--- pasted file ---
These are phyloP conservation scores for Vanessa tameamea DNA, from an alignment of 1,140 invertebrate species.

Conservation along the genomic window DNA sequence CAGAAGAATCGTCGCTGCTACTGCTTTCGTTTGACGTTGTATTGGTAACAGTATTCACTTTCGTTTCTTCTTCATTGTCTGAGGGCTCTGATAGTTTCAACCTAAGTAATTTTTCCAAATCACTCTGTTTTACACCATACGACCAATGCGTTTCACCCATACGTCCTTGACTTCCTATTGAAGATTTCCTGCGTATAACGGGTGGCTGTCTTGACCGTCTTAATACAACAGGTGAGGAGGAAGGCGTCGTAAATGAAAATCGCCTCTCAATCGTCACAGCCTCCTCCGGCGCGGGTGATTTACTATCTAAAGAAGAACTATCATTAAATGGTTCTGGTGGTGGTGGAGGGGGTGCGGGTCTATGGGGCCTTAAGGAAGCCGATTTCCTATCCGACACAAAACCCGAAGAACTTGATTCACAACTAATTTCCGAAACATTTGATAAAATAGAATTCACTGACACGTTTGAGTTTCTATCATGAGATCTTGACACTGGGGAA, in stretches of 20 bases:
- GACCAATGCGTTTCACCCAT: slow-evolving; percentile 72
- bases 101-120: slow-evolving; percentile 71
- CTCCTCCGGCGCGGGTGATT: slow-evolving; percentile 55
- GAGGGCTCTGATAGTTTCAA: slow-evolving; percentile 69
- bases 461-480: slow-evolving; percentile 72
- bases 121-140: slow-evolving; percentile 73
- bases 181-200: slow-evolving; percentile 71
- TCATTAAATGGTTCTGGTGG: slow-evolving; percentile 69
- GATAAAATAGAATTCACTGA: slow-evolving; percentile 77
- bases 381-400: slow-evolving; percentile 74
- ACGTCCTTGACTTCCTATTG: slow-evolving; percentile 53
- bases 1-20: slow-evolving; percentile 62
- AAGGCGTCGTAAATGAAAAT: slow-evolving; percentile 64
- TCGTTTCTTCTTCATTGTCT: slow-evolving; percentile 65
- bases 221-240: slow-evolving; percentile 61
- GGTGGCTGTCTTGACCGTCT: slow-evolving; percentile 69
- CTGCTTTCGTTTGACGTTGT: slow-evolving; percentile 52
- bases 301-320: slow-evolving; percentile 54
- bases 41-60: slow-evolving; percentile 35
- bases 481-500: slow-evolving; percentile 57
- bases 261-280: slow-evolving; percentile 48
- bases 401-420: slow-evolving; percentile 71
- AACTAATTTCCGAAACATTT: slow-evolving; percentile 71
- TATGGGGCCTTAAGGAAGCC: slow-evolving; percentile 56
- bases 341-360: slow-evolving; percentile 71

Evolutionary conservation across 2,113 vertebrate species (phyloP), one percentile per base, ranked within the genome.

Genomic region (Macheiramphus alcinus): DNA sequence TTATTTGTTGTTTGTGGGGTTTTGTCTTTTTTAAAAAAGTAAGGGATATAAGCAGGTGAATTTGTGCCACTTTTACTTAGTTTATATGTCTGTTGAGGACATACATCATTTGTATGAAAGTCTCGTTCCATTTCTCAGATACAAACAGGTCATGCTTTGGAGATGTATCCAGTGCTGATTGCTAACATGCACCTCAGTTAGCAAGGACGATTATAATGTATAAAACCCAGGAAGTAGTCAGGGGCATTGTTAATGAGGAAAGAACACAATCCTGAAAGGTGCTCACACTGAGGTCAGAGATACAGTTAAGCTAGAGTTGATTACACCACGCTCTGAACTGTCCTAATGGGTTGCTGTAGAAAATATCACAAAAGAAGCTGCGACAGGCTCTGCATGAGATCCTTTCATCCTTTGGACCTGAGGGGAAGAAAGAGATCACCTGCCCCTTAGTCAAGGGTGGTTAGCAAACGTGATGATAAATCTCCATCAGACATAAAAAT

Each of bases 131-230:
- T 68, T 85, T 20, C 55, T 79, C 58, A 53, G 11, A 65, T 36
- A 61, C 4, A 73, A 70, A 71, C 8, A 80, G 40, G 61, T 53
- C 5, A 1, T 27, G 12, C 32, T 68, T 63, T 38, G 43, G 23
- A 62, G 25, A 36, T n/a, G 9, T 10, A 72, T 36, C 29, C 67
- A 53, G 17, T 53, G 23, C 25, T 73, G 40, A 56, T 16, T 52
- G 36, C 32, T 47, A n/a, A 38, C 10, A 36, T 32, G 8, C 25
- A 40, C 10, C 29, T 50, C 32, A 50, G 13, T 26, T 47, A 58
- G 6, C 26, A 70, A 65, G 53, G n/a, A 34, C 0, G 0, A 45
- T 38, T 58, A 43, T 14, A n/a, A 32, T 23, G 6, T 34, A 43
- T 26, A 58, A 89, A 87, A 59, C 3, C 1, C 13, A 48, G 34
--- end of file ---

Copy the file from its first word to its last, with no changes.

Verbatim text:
These are phyloP conservation scores for Vanessa tameamea DNA, from an alignment of 1,140 invertebrate species.

Conservation along the genomic window DNA sequence CAGAAGAATCGTCGCTGCTACTGCTTTCGTTTGACGTTGTATTGGTAACAGTATTCACTTTCGTTTCTTCTTCATTGTCTGAGGGCTCTGATAGTTTCAACCTAAGTAATTTTTCCAAATCACTCTGTTTTACACCATACGACCAATGCGTTTCACCCATACGTCCTTGACTTCCTATTGAAGATTTCCTGCGTATAACGGGTGGCTGTCTTGACCGTCTTAATACAACAGGTGAGGAGGAAGGCGTCGTAAATGAAAATCGCCTCTCAATCGTCACAGCCTCCTCCGGCGCGGGTGATTTACTATCTAAAGAAGAACTATCATTAAATGGTTCTGGTGGTGGTGGAGGGGGTGCGGGTCTATGGGGCCTTAAGGAAGCCGATTTCCTATCCGACACAAAACCCGAAGAACTTGATTCACAACTAATTTCCGAAACATTTGATAAAATAGAATTCACTGACACGTTTGAGTTTCTATCATGAGATCTTGACACTGGGGAA, in stretches of 20 bases:
- GACCAATGCGTTTCACCCAT: slow-evolving; percentile 72
- bases 101-120: slow-evolving; percentile 71
- CTCCTCCGGCGCGGGTGATT: slow-evolving; percentile 55
- GAGGGCTCTGATAGTTTCAA: slow-evolving; percentile 69
- bases 461-480: slow-evolving; percentile 72
- bases 121-140: slow-evolving; percentile 73
- bases 181-200: slow-evolving; percentile 71
- TCATTAAATGGTTCTGGTGG: slow-evolving; percentile 69
- GATAAAATAGAATTCACTGA: slow-evolving; percentile 77
- bases 381-400: slow-evolving; percentile 74
- ACGTCCTTGACTTCCTATTG: slow-evolving; percentile 53
- bases 1-20: slow-evolving; percentile 62
- AAGGCGTCGTAAATGAAAAT: slow-evolving; percentile 64
- TCGTTTCTTCTTCATTGTCT: slow-evolving; percentile 65
- bases 221-240: slow-evolving; percentile 61
- GGTGGCTGTCTTGACCGTCT: slow-evolving; percentile 69
- CTGCTTTCGTTTGACGTTGT: slow-evolving; percentile 52
- bases 301-320: slow-evolving; percentile 54
- bases 41-60: slow-evolving; percentile 35
- bases 481-500: slow-evolving; percentile 57
- bases 261-280: slow-evolving; percentile 48
- bases 401-420: slow-evolving; percentile 71
- AACTAATTTCCGAAACATTT: slow-evolving; percentile 71
- TATGGGGCCTTAAGGAAGCC: slow-evolving; percentile 56
- bases 341-360: slow-evolving; percentile 71

Evolutionary conservation across 2,113 vertebrate species (phyloP), one percentile per base, ranked within the genome.

Genomic region (Macheiramphus alcinus): DNA sequence TTATTTGTTGTTTGTGGGGTTTTGTCTTTTTTAAAAAAGTAAGGGATATAAGCAGGTGAATTTGTGCCACTTTTACTTAGTTTATATGTCTGTTGAGGACATACATCATTTGTATGAAAGTCTCGTTCCATTTCTCAGATACAAACAGGTCATGCTTTGGAGATGTATCCAGTGCTGATTGCTAACATGCACCTCAGTTAGCAAGGACGATTATAATGTATAAAACCCAGGAAGTAGTCAGGGGCATTGTTAATGAGGAAAGAACACAATCCTGAAAGGTGCTCACACTGAGGTCAGAGATACAGTTAAGCTAGAGTTGATTACACCACGCTCTGAACTGTCCTAATGGGTTGCTGTAGAAAATATCACAAAAGAAGCTGCGACAGGCTCTGCATGAGATCCTTTCATCCTTTGGACCTGAGGGGAAGAAAGAGATCACCTGCCCCTTAGTCAAGGGTGGTTAGCAAACGTGATGATAAATCTCCATCAGACATAAAAAT

Each of bases 131-230:
- T 68, T 85, T 20, C 55, T 79, C 58, A 53, G 11, A 65, T 36
- A 61, C 4, A 73, A 70, A 71, C 8, A 80, G 40, G 61, T 53
- C 5, A 1, T 27, G 12, C 32, T 68, T 63, T 38, G 43, G 23
- A 62, G 25, A 36, T n/a, G 9, T 10, A 72, T 36, C 29, C 67
- A 53, G 17, T 53, G 23, C 25, T 73, G 40, A 56, T 16, T 52
- G 36, C 32, T 47, A n/a, A 38, C 10, A 36, T 32, G 8, C 25
- A 40, C 10, C 29, T 50, C 32, A 50, G 13, T 26, T 47, A 58
- G 6, C 26, A 70, A 65, G 53, G n/a, A 34, C 0, G 0, A 45
- T 38, T 58, A 43, T 14, A n/a, A 32, T 23, G 6, T 34, A 43
- T 26, A 58, A 89, A 87, A 59, C 3, C 1, C 13, A 48, G 34